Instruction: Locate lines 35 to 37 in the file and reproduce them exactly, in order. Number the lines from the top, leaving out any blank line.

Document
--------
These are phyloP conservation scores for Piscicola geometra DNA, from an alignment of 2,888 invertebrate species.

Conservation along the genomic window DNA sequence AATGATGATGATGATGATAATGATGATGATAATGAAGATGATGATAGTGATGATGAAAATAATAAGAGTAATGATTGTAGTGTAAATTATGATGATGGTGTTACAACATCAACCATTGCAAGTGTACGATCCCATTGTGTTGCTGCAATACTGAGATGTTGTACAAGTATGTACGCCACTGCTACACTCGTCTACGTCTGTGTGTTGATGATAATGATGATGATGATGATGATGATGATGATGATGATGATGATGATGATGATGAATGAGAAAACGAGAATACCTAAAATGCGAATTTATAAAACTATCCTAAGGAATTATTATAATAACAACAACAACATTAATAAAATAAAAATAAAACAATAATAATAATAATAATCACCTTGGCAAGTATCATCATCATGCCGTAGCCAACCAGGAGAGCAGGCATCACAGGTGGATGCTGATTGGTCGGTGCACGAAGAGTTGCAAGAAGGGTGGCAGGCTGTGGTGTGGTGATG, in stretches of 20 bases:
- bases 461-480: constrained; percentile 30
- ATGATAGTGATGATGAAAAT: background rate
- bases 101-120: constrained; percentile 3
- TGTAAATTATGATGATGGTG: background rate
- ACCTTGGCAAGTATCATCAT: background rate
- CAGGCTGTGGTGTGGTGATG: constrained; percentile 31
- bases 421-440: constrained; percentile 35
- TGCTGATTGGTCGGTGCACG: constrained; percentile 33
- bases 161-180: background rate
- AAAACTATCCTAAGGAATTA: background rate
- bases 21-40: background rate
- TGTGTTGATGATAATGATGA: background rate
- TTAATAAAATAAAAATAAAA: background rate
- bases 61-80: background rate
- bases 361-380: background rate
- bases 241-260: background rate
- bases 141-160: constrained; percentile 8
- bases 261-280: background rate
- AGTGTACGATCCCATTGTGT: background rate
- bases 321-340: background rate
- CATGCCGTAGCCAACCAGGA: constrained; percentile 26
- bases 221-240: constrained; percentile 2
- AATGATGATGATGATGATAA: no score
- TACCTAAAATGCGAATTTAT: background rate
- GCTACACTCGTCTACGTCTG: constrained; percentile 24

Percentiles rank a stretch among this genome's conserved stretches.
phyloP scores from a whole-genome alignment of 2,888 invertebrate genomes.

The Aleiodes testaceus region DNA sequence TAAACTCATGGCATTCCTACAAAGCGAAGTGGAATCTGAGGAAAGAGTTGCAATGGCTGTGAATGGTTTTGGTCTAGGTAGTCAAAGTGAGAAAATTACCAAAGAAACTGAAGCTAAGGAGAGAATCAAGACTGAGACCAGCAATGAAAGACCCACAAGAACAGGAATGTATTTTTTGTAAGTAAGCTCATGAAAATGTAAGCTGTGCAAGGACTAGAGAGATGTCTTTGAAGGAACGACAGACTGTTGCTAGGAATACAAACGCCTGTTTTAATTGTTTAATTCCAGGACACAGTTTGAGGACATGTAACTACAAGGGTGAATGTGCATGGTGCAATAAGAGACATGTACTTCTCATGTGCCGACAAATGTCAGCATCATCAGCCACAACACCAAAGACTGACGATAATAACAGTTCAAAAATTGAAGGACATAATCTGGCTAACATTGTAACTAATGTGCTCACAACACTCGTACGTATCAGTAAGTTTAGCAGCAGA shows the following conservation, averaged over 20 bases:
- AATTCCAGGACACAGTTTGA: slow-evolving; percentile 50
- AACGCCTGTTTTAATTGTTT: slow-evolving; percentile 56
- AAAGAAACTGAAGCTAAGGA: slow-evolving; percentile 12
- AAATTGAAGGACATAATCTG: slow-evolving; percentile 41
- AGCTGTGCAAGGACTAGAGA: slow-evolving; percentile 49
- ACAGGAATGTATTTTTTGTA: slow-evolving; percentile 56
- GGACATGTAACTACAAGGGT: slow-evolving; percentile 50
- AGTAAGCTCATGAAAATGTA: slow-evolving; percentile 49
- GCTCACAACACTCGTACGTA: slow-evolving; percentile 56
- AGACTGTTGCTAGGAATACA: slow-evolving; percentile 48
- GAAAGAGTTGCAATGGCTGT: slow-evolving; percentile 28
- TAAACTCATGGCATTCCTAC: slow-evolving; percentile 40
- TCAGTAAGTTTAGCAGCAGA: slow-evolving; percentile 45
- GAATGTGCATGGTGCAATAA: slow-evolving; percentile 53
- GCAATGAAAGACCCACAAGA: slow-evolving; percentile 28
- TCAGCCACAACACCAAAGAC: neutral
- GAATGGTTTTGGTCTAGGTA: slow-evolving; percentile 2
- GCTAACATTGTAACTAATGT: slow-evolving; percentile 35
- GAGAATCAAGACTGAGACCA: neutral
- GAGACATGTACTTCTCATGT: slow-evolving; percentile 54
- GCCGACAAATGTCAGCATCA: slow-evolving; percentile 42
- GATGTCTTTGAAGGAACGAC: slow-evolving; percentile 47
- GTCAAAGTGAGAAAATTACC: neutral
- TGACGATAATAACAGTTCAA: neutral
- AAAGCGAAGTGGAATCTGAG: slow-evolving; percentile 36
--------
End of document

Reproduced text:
- AGCTGTGCAAGGACTAGAGA: slow-evolving; percentile 49
- ACAGGAATGTATTTTTTGTA: slow-evolving; percentile 56
- GGACATGTAACTACAAGGGT: slow-evolving; percentile 50